1. Cover crops reduce nitrate leaching. Nitrogen left in the soil after crop harvest is susceptible to leaching loss, which can result in decreased ground- and surface-water quality. ARS scientists in Beltsville, Maryland, performed a global meta-analysis of the available literature to understand how well cover crops reduce nitrate leaching from agroecosystems. Compared to no cover crop controls, cover crops reduced nitrate leaching by fifty-six percent, on average. Soil type, planting and termination dates, shoot biomass, and climate each influenced the extent to which cover crops reduced nitrate leaching. These findings indicate that cover crops are an effective way to reduce nitrate leaching and should be integrated into existing cropping systems for water quality benefits. This work will help farmers to make cover crop management decisions, and inform policy-makers to minimize agriculture’s impact on water quality.
2. Cover crop mixtures outperform cover crop monocultures. While cover crop mixtures are increasingly employed to simultaneously support multiple objectives on a farm (i.e., weed suppression and nitrogen fertility), reported impacts of cover crop mixtures in the literature are inconsistent. ARS scientists in Beltsville, Maryland, conducted a meta-analysis using results from 20 studies and found that hairy vetch/cereal rye mixtures produced sixty percent and 25 percent more biomass compared to hairy vetch and cereal rye monocultures, respectively. When hairy vetch exceeded forty-eight percent of the mixture biomass, the mixtures accumulated equivalent or more nitrogen than the legume monoculture. Results show that farmers can use cover crop mixtures to optimize biomass for weed suppression while also maximizing nitrogen content for subsequent cash crop fertility needs. This information will be of use for farmers and other agriculture professionals.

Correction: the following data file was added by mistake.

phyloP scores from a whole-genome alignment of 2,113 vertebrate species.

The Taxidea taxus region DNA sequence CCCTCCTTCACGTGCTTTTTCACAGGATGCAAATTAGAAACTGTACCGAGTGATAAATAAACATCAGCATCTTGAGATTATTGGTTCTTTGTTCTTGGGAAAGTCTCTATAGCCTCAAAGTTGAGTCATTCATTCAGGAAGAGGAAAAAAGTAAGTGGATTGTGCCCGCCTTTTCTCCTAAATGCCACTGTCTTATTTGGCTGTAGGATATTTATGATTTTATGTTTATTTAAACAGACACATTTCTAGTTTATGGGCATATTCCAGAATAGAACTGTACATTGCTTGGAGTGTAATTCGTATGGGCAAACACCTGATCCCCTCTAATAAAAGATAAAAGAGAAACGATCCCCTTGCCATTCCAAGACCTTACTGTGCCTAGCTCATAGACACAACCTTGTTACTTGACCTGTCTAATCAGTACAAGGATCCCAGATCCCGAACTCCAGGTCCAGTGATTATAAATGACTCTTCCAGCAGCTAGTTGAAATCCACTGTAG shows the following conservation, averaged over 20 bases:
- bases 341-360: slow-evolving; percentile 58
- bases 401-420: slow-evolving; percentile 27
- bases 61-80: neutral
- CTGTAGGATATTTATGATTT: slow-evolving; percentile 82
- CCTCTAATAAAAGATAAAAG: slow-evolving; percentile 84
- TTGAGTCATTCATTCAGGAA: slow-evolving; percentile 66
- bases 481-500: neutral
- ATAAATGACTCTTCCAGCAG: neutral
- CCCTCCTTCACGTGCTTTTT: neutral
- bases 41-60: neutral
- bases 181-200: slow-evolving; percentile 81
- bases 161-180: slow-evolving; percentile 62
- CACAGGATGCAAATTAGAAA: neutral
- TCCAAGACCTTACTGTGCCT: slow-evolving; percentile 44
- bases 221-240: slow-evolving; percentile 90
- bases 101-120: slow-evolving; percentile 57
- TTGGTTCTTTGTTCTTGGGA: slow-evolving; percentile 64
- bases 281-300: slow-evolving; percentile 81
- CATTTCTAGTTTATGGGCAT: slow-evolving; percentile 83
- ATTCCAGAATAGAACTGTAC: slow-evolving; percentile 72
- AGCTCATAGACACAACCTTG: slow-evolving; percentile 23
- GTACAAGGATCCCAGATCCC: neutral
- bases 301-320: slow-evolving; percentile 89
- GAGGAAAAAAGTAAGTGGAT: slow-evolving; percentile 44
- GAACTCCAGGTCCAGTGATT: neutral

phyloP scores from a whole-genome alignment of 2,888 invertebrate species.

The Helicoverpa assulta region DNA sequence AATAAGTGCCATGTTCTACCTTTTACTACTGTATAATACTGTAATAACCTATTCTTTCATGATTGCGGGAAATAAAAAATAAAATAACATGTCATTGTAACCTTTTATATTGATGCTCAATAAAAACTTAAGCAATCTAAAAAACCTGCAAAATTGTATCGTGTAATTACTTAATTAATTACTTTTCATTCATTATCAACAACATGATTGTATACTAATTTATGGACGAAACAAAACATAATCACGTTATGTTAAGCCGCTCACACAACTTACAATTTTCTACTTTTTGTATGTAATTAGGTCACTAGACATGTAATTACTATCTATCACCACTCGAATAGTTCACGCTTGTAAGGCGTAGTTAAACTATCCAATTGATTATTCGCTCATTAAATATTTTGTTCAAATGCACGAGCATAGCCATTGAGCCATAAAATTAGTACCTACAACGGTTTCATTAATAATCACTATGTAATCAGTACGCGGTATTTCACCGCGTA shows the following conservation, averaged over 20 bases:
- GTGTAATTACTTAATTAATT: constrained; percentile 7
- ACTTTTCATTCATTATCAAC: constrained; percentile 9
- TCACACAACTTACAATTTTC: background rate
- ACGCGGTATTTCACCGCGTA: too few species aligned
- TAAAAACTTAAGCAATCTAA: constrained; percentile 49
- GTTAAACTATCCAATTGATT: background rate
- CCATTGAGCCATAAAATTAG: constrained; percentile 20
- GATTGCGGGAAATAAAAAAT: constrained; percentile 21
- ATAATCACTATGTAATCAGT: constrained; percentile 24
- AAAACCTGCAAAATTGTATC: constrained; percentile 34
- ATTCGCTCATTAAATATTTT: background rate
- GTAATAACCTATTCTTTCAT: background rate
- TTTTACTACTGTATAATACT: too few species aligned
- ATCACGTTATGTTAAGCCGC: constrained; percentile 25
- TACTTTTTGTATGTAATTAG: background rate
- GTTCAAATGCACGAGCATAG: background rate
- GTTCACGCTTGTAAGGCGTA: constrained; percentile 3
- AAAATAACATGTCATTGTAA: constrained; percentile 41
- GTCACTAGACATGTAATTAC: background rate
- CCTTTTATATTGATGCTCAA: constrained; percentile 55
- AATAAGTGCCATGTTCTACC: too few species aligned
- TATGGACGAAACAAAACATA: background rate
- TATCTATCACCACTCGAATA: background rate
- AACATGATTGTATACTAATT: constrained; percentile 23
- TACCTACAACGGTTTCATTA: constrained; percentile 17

Thapa, R., Mirsky, S.B., Tully, K. 2018. Cover crops reduce nitrate leaching in agroecosystems: A global meta-analysis. Journal of Environmental Quality. 47:1400-1411.
Evans, J.A., Williams, A., Hager, A.G., Mirsky, S.B., Tranel, P.J., Davis, A.S. 2018. Confronting herbicide resistance with cooperative management. Pest Management Science. 74:2424-2431. https://doi.org/10.1002/ps.5105.
Youngerman, C.Z., Ditommaso, A., Curran, W.S., Mirsky, S.B., Ryan, M.R. 2018. Crop density effect on interseeded cover crops, weeds, and grain yield. Agronomy Journal. 110:2478-2487.
Allred, B.J., Wishart, D., Martinez, L.R., Schomberg, H.H., Mirsky, S.B., Meyers, G.E., Elliott, J., Charyton, C. 2018. Delineation of agricultural drainage pipe patterns using ground penetrating radar integrated with a real-time kinematic global navigation satellite system. Agriculture. 8(11):167. https://doi.org/10.3390/agriculture8110167.
Williams, A., Wells, M.S., Dickey, D.A., Hu, S., Maul, J.E., Raskin, D.T., Reberg-Horton, S.C., Mirsky, S.B. 2019. Establishing the relationship of soil nitrogen immobilization to cereal rye residues in a mulched system. Plant and Soil. 426:95-107.
Vann, R., Reberg-Horton, C., Castillo, M., Mirsky, S.B., Mcgee, R.J. 2019. Winter pea, crimson clover, and hairy vetch planted in mixture with small grains in the Southeast USA. Agronomy Journal. 111:805-815.